BARRA McGrorry, Northern Ireland’s director of public prosecutions will announce today that he is leaving the hot seat.
He will stay in office until September before his handover to a successor.
In recent months he has come under a barrage of criticism unionist and Tory politicians over the PPS decision to arrest and prosecute former soldiers for killings during the Troubles.
Unionists politicians were not happy with his appoint back in 2011.
He had represented Sinn Féin’s Gerry Adams, Martin McGuinness and other senior republicans.
He also acted on behalf of IRA terrorists over the whole ‘on-the-run’ scandal.
Mr McGrory pointed out that he had also represented loyalist paramilitaries, unionist politicians and former police officers.
He represented one of the Stewart brothers during the notorious UVF supergrass trial into the murder of UDA boss Tommy English.
He has been strongly criticised by a number of Conservative Party MPs and the Democratic Unionist Party in recent months for decisions to prosecute former soldiers.
Mr McGrory, 57, made legal history in 2007 when he was the first solicitor in Northern Ireland to be appointed a Queen’s Counsel.
Two years later he was called to the Bar NI and he subsequently represented one of the Stewart brothers in the UVF supergrass trial over the murder of UDA chief Tommy English.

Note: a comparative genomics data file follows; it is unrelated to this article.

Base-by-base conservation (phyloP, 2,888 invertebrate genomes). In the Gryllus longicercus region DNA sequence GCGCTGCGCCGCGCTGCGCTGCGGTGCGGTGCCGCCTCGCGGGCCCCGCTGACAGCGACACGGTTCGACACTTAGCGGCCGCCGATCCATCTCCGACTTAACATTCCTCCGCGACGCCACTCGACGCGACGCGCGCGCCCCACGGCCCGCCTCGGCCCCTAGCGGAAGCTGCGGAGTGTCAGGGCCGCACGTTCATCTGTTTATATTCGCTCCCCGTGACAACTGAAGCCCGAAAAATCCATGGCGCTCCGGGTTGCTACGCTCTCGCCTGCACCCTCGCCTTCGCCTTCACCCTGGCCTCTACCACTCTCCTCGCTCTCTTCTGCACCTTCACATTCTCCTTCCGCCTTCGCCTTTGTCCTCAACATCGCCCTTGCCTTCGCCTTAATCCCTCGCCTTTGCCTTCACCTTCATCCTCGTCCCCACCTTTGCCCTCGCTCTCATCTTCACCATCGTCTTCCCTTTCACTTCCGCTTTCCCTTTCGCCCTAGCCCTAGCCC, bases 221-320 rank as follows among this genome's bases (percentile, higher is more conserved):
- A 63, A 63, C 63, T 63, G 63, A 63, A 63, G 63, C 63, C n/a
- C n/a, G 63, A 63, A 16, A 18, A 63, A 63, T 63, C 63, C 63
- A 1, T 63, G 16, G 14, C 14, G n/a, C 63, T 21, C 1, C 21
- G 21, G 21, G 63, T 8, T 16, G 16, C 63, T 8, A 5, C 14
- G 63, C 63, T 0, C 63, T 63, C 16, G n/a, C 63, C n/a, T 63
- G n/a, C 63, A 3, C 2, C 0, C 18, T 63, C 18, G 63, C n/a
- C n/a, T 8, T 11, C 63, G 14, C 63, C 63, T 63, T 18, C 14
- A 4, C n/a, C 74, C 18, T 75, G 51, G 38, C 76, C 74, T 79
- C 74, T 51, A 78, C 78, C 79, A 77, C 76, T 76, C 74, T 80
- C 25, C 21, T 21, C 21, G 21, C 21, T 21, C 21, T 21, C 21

In November 2011, the father-of-two was appointed as director of the PPS, replacing Sir Alasdair Fraser.
Last this week he was interviewed in Irish for BBC Two programme ‘Beart is Briathar’ by veteran broadcaster Eamonn Mallie.
Asked if he was a republican, Mr McGrory replied: “I’m not going to talk about politics. It has nothing to do with the job I do. That’s a private matter, I believe.”
He was asked he could remain in his position “if due process was set aside”.
“Well, that hasn’t happened yet… I don’t think it will happen. I think the government is prudent, and they realise it would be unfair if they did that, so I’m not concerned about that at the moment.”
He denied the idea that the PPS “isn’t pursuing terrorists but rather soldiers”.
“There is no truth in it. I don’t seek out these cases. They are brought to me.
“For example, in the case of the soldiers, what happened is that the families approached the attorney general seeking a prosecution.
“Then, he approached me initially as he was concerned about the evidence and then, I have to do my job when I have all the information.
“So that isn’t true at all. I have a job to do, and I treat everyone fairly.
“They will receive due process of the law like everyone else.”